ORCID Identifier(s)


Graduation Semester and Year




Document Type


Degree Name

Doctor of Philosophy in Aerospace Engineering


Mechanical and Aerospace Engineering

First Advisor

Bernd Chudoba


Although, there exists a vast amount of work concerning the analysis, design, integration of aerospace vehicle systems, there is no standard for how this data and knowledge should be combined in order to create a synthesis system. Each institution creating a synthesis system has in house vehicle and hardware components they are attempting to model and proprietary methods with which to model them. This leads to the fact that synthesis systems begin as one-off creations meant to answer a specific problem. As the scope of the synthesis system grows to encompass more and more problems, so does its size and complexity; in order for a single synthesis system to answer multiple questions the number of methods and method interface must increase. As a means to curtail the requirement that the increase of an aircraft synthesis systems capability leads to an increase in its size and complexity, this research effort focuses on the idea that each problem in aerospace requires its own analysis framework. By focusing on the creation of a methodology which centers on the matching of an analysis framework towards the problem being solved, the complexity of the analysis framework is decoupled from the complexity of the system that creates it. The derived methodology allows for the composition of complex multi-disciplinary systems (CMDS) through the automatic creation and implementation of system and disciplinary method interfaces. The CMDS Composition process follows a four step methodology meant to take a problem definition and progress towards the creation of an analysis framework meant to answer said problem. The unique implementation of the CMDS Composition process take user selected disciplinary analysis methods and automatically integrates them, together in order to create a syntactically composable analysis framework. As a means of assessing the validity of the CMDS Composition process a prototype system (AVDDBMS) has been developed. AVDDBMS has been used to model the Generic Hypersonic Vehicle (GHV), an open source family of hypersonic vehicles originating from the Air Force Research Laboratory. AVDDBMS has been applied in three different ways in order to assess its validity: Verification using GHV disciplinary data, Validation using selected disciplinary analysis methods, and Application of the CMDS Composition Process to assess the design solution space for the GHV hardware. The research demonstrates the holistic effect that selection of individual disciplinary analysis methods has on the structure and integration of the analysis framework.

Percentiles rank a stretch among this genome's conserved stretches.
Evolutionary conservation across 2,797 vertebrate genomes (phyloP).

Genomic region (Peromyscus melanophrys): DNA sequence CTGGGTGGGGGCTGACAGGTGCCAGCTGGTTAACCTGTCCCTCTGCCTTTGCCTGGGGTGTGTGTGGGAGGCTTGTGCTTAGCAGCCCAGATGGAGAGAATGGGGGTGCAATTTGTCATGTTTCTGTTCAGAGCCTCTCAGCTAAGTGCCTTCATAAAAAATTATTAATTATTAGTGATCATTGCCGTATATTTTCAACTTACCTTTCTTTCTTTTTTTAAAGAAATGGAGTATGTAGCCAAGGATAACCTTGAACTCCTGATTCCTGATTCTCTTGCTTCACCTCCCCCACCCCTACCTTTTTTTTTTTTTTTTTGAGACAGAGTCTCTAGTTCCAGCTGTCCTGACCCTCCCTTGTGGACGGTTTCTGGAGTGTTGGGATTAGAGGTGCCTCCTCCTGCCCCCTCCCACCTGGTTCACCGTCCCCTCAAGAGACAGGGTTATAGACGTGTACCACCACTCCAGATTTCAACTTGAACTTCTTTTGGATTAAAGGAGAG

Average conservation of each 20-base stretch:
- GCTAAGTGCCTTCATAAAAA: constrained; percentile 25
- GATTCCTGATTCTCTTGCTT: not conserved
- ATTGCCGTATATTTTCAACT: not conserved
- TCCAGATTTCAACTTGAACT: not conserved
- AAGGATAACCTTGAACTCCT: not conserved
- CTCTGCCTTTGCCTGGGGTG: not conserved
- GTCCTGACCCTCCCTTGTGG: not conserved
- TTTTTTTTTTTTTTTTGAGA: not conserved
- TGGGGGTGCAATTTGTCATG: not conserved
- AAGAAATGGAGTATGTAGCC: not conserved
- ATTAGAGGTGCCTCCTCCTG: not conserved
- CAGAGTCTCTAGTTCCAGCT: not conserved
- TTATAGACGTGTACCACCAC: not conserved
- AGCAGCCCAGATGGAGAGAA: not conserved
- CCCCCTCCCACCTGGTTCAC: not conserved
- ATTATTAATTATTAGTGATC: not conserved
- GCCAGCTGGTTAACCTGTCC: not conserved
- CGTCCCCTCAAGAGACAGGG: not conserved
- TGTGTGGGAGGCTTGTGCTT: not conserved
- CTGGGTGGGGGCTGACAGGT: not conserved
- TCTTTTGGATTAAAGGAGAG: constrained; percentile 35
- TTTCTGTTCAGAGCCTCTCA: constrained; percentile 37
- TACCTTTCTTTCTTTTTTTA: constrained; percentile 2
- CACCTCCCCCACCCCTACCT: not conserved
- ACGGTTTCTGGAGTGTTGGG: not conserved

Aircraft design, Simulation composability, Conceptual design, Composable systems, Systems engineering, Aerospace engineering, Multidisciplinary


Aerospace Engineering | Engineering | Mechanical Engineering


Degree granted by The University of Texas at Arlington